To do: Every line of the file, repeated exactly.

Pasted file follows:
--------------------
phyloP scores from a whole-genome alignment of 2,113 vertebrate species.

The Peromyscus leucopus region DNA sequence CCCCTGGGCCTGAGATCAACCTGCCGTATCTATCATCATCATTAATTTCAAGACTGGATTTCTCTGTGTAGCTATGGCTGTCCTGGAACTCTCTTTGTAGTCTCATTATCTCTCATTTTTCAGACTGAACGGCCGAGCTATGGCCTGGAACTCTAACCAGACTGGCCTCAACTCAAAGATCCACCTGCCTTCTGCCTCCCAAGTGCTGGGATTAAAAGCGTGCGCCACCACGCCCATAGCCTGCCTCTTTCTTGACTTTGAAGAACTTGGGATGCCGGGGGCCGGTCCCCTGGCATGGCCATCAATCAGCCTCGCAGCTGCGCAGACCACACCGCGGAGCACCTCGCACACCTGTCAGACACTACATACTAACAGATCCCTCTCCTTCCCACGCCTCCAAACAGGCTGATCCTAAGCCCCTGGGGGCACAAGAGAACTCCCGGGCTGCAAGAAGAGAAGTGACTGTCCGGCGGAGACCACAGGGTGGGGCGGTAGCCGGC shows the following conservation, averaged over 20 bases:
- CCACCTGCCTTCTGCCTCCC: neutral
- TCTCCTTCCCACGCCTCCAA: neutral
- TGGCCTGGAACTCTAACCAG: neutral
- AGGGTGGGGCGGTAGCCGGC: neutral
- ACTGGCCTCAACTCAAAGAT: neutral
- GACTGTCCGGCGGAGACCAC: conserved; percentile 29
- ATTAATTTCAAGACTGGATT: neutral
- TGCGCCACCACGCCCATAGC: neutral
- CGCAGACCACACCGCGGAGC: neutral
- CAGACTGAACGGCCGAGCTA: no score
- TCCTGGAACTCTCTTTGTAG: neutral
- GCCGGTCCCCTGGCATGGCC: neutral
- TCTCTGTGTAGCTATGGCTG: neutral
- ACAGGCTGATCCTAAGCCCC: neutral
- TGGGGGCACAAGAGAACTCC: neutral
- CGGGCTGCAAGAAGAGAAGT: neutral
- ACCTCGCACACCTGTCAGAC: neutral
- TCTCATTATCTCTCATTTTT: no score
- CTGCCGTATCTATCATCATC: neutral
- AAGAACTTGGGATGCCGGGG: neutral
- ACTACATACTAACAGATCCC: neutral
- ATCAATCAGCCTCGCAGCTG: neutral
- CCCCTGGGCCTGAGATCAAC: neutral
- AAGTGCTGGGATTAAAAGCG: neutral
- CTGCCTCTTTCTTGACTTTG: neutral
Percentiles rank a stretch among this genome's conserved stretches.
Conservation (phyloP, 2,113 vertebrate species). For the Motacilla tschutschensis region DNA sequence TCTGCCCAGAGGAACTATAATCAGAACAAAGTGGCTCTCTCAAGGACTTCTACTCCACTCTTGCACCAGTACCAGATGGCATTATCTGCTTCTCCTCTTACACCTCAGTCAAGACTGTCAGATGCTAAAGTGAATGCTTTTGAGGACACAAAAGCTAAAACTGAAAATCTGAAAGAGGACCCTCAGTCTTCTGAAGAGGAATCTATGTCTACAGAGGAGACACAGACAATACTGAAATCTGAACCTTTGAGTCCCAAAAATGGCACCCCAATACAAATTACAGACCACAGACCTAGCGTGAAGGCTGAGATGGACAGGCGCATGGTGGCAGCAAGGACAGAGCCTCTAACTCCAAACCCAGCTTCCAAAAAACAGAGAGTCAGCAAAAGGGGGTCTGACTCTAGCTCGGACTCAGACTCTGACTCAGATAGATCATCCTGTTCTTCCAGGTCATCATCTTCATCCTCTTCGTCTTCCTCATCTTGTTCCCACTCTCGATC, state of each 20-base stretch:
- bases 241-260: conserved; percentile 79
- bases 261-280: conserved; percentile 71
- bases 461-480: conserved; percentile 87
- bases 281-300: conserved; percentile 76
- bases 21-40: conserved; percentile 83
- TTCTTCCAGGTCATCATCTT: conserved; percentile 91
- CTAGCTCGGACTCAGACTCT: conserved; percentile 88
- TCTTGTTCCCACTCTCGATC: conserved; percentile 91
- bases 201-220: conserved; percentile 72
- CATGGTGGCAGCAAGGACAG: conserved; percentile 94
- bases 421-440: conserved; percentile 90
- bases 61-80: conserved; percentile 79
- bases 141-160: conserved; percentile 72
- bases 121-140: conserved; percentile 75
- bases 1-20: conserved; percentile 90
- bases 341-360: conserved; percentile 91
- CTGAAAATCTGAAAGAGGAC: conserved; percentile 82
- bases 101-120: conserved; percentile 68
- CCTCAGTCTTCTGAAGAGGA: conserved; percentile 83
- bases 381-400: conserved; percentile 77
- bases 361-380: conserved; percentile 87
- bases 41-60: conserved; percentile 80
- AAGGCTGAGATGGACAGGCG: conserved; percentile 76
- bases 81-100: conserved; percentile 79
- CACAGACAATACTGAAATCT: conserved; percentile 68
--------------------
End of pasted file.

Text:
phyloP scores from a whole-genome alignment of 2,113 vertebrate species.

The Peromyscus leucopus region DNA sequence CCCCTGGGCCTGAGATCAACCTGCCGTATCTATCATCATCATTAATTTCAAGACTGGATTTCTCTGTGTAGCTATGGCTGTCCTGGAACTCTCTTTGTAGTCTCATTATCTCTCATTTTTCAGACTGAACGGCCGAGCTATGGCCTGGAACTCTAACCAGACTGGCCTCAACTCAAAGATCCACCTGCCTTCTGCCTCCCAAGTGCTGGGATTAAAAGCGTGCGCCACCACGCCCATAGCCTGCCTCTTTCTTGACTTTGAAGAACTTGGGATGCCGGGGGCCGGTCCCCTGGCATGGCCATCAATCAGCCTCGCAGCTGCGCAGACCACACCGCGGAGCACCTCGCACACCTGTCAGACACTACATACTAACAGATCCCTCTCCTTCCCACGCCTCCAAACAGGCTGATCCTAAGCCCCTGGGGGCACAAGAGAACTCCCGGGCTGCAAGAAGAGAAGTGACTGTCCGGCGGAGACCACAGGGTGGGGCGGTAGCCGGC shows the following conservation, averaged over 20 bases:
- CCACCTGCCTTCTGCCTCCC: neutral
- TCTCCTTCCCACGCCTCCAA: neutral
- TGGCCTGGAACTCTAACCAG: neutral
- AGGGTGGGGCGGTAGCCGGC: neutral
- ACTGGCCTCAACTCAAAGAT: neutral
- GACTGTCCGGCGGAGACCAC: conserved; percentile 29
- ATTAATTTCAAGACTGGATT: neutral
- TGCGCCACCACGCCCATAGC: neutral
- CGCAGACCACACCGCGGAGC: neutral
- CAGACTGAACGGCCGAGCTA: no score
- TCCTGGAACTCTCTTTGTAG: neutral
- GCCGGTCCCCTGGCATGGCC: neutral
- TCTCTGTGTAGCTATGGCTG: neutral
- ACAGGCTGATCCTAAGCCCC: neutral
- TGGGGGCACAAGAGAACTCC: neutral
- CGGGCTGCAAGAAGAGAAGT: neutral
- ACCTCGCACACCTGTCAGAC: neutral
- TCTCATTATCTCTCATTTTT: no score
- CTGCCGTATCTATCATCATC: neutral
- AAGAACTTGGGATGCCGGGG: neutral
- ACTACATACTAACAGATCCC: neutral
- ATCAATCAGCCTCGCAGCTG: neutral
- CCCCTGGGCCTGAGATCAAC: neutral
- AAGTGCTGGGATTAAAAGCG: neutral
- CTGCCTCTTTCTTGACTTTG: neutral
Percentiles rank a stretch among this genome's conserved stretches.
Conservation (phyloP, 2,113 vertebrate species). For the Motacilla tschutschensis region DNA sequence TCTGCCCAGAGGAACTATAATCAGAACAAAGTGGCTCTCTCAAGGACTTCTACTCCACTCTTGCACCAGTACCAGATGGCATTATCTGCTTCTCCTCTTACACCTCAGTCAAGACTGTCAGATGCTAAAGTGAATGCTTTTGAGGACACAAAAGCTAAAACTGAAAATCTGAAAGAGGACCCTCAGTCTTCTGAAGAGGAATCTATGTCTACAGAGGAGACACAGACAATACTGAAATCTGAACCTTTGAGTCCCAAAAATGGCACCCCAATACAAATTACAGACCACAGACCTAGCGTGAAGGCTGAGATGGACAGGCGCATGGTGGCAGCAAGGACAGAGCCTCTAACTCCAAACCCAGCTTCCAAAAAACAGAGAGTCAGCAAAAGGGGGTCTGACTCTAGCTCGGACTCAGACTCTGACTCAGATAGATCATCCTGTTCTTCCAGGTCATCATCTTCATCCTCTTCGTCTTCCTCATCTTGTTCCCACTCTCGATC, state of each 20-base stretch:
- bases 241-260: conserved; percentile 79
- bases 261-280: conserved; percentile 71
- bases 461-480: conserved; percentile 87
- bases 281-300: conserved; percentile 76
- bases 21-40: conserved; percentile 83
- TTCTTCCAGGTCATCATCTT: conserved; percentile 91
- CTAGCTCGGACTCAGACTCT: conserved; percentile 88
- TCTTGTTCCCACTCTCGATC: conserved; percentile 91
- bases 201-220: conserved; percentile 72
- CATGGTGGCAGCAAGGACAG: conserved; percentile 94
- bases 421-440: conserved; percentile 90
- bases 61-80: conserved; percentile 79
- bases 141-160: conserved; percentile 72
- bases 121-140: conserved; percentile 75
- bases 1-20: conserved; percentile 90
- bases 341-360: conserved; percentile 91
- CTGAAAATCTGAAAGAGGAC: conserved; percentile 82
- bases 101-120: conserved; percentile 68
- CCTCAGTCTTCTGAAGAGGA: conserved; percentile 83
- bases 381-400: conserved; percentile 77
- bases 361-380: conserved; percentile 87
- bases 41-60: conserved; percentile 80
- AAGGCTGAGATGGACAGGCG: conserved; percentile 76
- bases 81-100: conserved; percentile 79
- CACAGACAATACTGAAATCT: conserved; percentile 68